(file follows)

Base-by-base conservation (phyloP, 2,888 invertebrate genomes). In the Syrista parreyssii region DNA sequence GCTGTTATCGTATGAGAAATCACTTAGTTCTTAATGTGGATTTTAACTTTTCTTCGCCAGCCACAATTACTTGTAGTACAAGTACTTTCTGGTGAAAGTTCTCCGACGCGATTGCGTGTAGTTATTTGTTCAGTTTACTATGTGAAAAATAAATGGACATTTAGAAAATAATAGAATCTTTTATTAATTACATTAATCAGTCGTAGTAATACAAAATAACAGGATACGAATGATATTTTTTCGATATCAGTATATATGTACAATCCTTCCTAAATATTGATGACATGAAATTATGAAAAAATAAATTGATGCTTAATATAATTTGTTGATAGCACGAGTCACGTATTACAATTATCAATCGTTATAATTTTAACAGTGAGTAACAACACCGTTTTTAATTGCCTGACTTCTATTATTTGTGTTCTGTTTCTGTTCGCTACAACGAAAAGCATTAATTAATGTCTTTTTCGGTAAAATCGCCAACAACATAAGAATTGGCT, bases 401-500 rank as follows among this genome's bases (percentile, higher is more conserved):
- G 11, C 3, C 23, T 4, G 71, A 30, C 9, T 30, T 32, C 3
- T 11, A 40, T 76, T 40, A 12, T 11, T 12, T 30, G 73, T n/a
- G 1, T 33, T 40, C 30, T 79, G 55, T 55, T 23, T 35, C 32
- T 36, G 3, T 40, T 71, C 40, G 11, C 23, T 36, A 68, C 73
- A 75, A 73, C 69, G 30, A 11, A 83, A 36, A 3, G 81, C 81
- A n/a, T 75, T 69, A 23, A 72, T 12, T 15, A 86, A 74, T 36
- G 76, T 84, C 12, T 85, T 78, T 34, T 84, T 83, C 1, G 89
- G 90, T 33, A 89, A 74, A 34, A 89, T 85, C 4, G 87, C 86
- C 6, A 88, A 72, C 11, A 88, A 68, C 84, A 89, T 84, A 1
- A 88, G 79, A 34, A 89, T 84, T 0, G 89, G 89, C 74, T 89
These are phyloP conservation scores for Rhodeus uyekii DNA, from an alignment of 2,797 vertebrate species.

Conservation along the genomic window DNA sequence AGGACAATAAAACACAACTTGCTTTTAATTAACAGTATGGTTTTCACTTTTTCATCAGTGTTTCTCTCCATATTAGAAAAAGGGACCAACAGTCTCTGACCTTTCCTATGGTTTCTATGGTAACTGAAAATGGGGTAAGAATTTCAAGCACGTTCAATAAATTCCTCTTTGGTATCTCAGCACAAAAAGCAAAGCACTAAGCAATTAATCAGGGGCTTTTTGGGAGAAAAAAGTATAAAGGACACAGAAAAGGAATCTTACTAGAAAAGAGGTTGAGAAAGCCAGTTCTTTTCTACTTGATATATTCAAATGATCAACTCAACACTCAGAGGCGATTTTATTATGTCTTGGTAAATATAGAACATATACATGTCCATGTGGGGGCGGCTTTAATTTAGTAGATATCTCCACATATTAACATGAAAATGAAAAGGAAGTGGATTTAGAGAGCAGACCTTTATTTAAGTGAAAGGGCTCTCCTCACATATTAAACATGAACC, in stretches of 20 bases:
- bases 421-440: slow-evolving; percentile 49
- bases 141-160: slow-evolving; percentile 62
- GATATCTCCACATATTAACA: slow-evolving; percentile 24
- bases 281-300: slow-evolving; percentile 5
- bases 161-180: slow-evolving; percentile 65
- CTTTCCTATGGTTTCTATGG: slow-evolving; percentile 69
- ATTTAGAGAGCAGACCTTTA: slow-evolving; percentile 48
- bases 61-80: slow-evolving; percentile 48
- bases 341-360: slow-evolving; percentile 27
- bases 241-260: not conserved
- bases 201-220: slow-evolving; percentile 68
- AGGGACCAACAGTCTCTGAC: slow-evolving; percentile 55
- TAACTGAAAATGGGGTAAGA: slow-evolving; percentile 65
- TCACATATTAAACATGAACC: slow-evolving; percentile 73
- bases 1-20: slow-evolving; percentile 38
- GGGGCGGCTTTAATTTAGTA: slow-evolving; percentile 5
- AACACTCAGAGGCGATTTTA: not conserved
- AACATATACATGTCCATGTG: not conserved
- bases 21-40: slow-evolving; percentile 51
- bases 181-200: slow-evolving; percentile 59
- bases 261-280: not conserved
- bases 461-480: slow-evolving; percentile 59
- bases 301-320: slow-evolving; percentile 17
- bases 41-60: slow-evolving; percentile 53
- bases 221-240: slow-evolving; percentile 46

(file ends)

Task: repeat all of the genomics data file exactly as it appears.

Base-by-base conservation (phyloP, 2,888 invertebrate genomes). In the Syrista parreyssii region DNA sequence GCTGTTATCGTATGAGAAATCACTTAGTTCTTAATGTGGATTTTAACTTTTCTTCGCCAGCCACAATTACTTGTAGTACAAGTACTTTCTGGTGAAAGTTCTCCGACGCGATTGCGTGTAGTTATTTGTTCAGTTTACTATGTGAAAAATAAATGGACATTTAGAAAATAATAGAATCTTTTATTAATTACATTAATCAGTCGTAGTAATACAAAATAACAGGATACGAATGATATTTTTTCGATATCAGTATATATGTACAATCCTTCCTAAATATTGATGACATGAAATTATGAAAAAATAAATTGATGCTTAATATAATTTGTTGATAGCACGAGTCACGTATTACAATTATCAATCGTTATAATTTTAACAGTGAGTAACAACACCGTTTTTAATTGCCTGACTTCTATTATTTGTGTTCTGTTTCTGTTCGCTACAACGAAAAGCATTAATTAATGTCTTTTTCGGTAAAATCGCCAACAACATAAGAATTGGCT, bases 401-500 rank as follows among this genome's bases (percentile, higher is more conserved):
- G 11, C 3, C 23, T 4, G 71, A 30, C 9, T 30, T 32, C 3
- T 11, A 40, T 76, T 40, A 12, T 11, T 12, T 30, G 73, T n/a
- G 1, T 33, T 40, C 30, T 79, G 55, T 55, T 23, T 35, C 32
- T 36, G 3, T 40, T 71, C 40, G 11, C 23, T 36, A 68, C 73
- A 75, A 73, C 69, G 30, A 11, A 83, A 36, A 3, G 81, C 81
- A n/a, T 75, T 69, A 23, A 72, T 12, T 15, A 86, A 74, T 36
- G 76, T 84, C 12, T 85, T 78, T 34, T 84, T 83, C 1, G 89
- G 90, T 33, A 89, A 74, A 34, A 89, T 85, C 4, G 87, C 86
- C 6, A 88, A 72, C 11, A 88, A 68, C 84, A 89, T 84, A 1
- A 88, G 79, A 34, A 89, T 84, T 0, G 89, G 89, C 74, T 89
These are phyloP conservation scores for Rhodeus uyekii DNA, from an alignment of 2,797 vertebrate species.

Conservation along the genomic window DNA sequence AGGACAATAAAACACAACTTGCTTTTAATTAACAGTATGGTTTTCACTTTTTCATCAGTGTTTCTCTCCATATTAGAAAAAGGGACCAACAGTCTCTGACCTTTCCTATGGTTTCTATGGTAACTGAAAATGGGGTAAGAATTTCAAGCACGTTCAATAAATTCCTCTTTGGTATCTCAGCACAAAAAGCAAAGCACTAAGCAATTAATCAGGGGCTTTTTGGGAGAAAAAAGTATAAAGGACACAGAAAAGGAATCTTACTAGAAAAGAGGTTGAGAAAGCCAGTTCTTTTCTACTTGATATATTCAAATGATCAACTCAACACTCAGAGGCGATTTTATTATGTCTTGGTAAATATAGAACATATACATGTCCATGTGGGGGCGGCTTTAATTTAGTAGATATCTCCACATATTAACATGAAAATGAAAAGGAAGTGGATTTAGAGAGCAGACCTTTATTTAAGTGAAAGGGCTCTCCTCACATATTAAACATGAACC, in stretches of 20 bases:
- bases 421-440: slow-evolving; percentile 49
- bases 141-160: slow-evolving; percentile 62
- GATATCTCCACATATTAACA: slow-evolving; percentile 24
- bases 281-300: slow-evolving; percentile 5
- bases 161-180: slow-evolving; percentile 65
- CTTTCCTATGGTTTCTATGG: slow-evolving; percentile 69
- ATTTAGAGAGCAGACCTTTA: slow-evolving; percentile 48
- bases 61-80: slow-evolving; percentile 48
- bases 341-360: slow-evolving; percentile 27
- bases 241-260: not conserved
- bases 201-220: slow-evolving; percentile 68
- AGGGACCAACAGTCTCTGAC: slow-evolving; percentile 55
- TAACTGAAAATGGGGTAAGA: slow-evolving; percentile 65
- TCACATATTAAACATGAACC: slow-evolving; percentile 73
- bases 1-20: slow-evolving; percentile 38
- GGGGCGGCTTTAATTTAGTA: slow-evolving; percentile 5
- AACACTCAGAGGCGATTTTA: not conserved
- AACATATACATGTCCATGTG: not conserved
- bases 21-40: slow-evolving; percentile 51
- bases 181-200: slow-evolving; percentile 59
- bases 261-280: not conserved
- bases 461-480: slow-evolving; percentile 59
- bases 301-320: slow-evolving; percentile 17
- bases 41-60: slow-evolving; percentile 53
- bases 221-240: slow-evolving; percentile 46